There is an overwhelming - some say unanswerable - case for an independent review of a number of allegations of child sex abuse made against Ted Heath after his death which were left unresolved at the end of a deeply flawed police investigation, known as Operation Conifer, in 2017.
Alistair Lexden has brought the issue before the House of Lords on a number of occasions in the last five years. He returned to it again on 24 October, following a significant development: the conviction and sentencing of the chief constable who led Operation Conifer in Wiltshire for subsequent misconduct in Cleveland. He said:
“May I first express sincere thanks for the support that I, the noble Lord Bach and cross-party allies, received from all quarters of the House during the long period before Mike Veale, former chief constable first of Wiltshire and then of Cleveland, was found guilty of gross misconduct and barred from policing for life ?
In view of that July judgement, is it not imperative to carry out an independent review of the seven allegations made against Sir Edward Heath long after his death, which Veale failed to clear up after a long investigation that one of his officers contemptibly publicised on television in front of Ted Heath’s house in Salisbury?
Must there not be a suspicion—a strong suspicion—that Veale left these allegations open, neither proved nor disproved, to save face after failing to find a single shred of evidence to support any of the accusations, despite getting his officers to rifle through all of Heath’s private papers, box after box, in the Bodleian Library during an operation that cost over £1million, paid for by the Home Office?
Finally, do we not owe it to the memory of a dead statesman, the only First Minister of the Crown ever to be suspected of such serious criminal offences, to get at the truth of this grave matter, and settle the doubts created by the disgraced Veale?”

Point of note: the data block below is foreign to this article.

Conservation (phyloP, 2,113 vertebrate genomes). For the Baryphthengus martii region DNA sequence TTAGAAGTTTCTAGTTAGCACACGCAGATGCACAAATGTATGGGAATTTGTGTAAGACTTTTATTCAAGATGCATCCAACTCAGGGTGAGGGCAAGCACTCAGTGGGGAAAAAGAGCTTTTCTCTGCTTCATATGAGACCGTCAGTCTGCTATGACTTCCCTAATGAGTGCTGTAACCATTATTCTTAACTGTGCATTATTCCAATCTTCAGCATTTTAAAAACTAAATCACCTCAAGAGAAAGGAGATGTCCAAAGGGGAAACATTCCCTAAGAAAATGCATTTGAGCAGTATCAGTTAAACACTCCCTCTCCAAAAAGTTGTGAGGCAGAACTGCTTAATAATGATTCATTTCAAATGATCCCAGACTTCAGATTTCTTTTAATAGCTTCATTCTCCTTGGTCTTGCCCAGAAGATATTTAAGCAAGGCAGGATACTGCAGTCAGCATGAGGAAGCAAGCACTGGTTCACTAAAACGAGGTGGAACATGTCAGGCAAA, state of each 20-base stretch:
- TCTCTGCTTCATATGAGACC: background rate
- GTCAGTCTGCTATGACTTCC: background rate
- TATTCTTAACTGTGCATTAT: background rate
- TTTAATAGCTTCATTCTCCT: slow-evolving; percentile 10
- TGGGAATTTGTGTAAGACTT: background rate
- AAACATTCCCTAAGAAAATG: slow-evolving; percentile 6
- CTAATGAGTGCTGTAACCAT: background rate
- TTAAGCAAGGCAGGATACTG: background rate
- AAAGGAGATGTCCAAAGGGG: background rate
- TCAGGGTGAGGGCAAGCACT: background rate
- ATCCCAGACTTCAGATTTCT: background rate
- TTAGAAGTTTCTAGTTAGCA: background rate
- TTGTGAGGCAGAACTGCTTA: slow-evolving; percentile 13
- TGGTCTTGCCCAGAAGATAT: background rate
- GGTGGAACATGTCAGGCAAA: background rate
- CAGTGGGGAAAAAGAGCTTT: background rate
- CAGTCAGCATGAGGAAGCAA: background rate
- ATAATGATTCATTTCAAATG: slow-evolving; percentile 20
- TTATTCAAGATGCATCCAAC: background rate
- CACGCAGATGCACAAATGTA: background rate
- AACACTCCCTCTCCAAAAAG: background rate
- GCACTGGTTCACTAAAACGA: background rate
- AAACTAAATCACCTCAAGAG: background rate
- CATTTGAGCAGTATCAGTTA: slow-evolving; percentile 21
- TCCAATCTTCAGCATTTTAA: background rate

As on previous occasions, the call for an independent review was backed on all sides of the House with no dissenting views. The Home Office - and thus the Government as a whole - were isolated in their refusal to do the right thing.
The Home office Minister in the Lords claimed it was for the local police and crime commissioner “to consider whether an inquiry is necessary”. There is in fact no reason why the Government should not institute an inquiry, as previous Ministers have made clear over the years. The current Minister also said that Conifer “has already been subject to considerable external scrutiny.” That is true, but the scrutiny of Veale’s work was carried out by senior policemen, some of them well-known to him and therefore lacking sufficient independence.
As an acute outside observer with long experience of police misconduct remarked, the Home Office is “either lazy or gullible, to put it mildly.”
And so there is now a real risk that a recent prime minister will pass into history—and into the history books—under an undeserved cloud because this so-called Conservative Government “ does not see the grounds for government intervention” in the words of the Lords Home Office Minister.” Those grounds stare them in the face.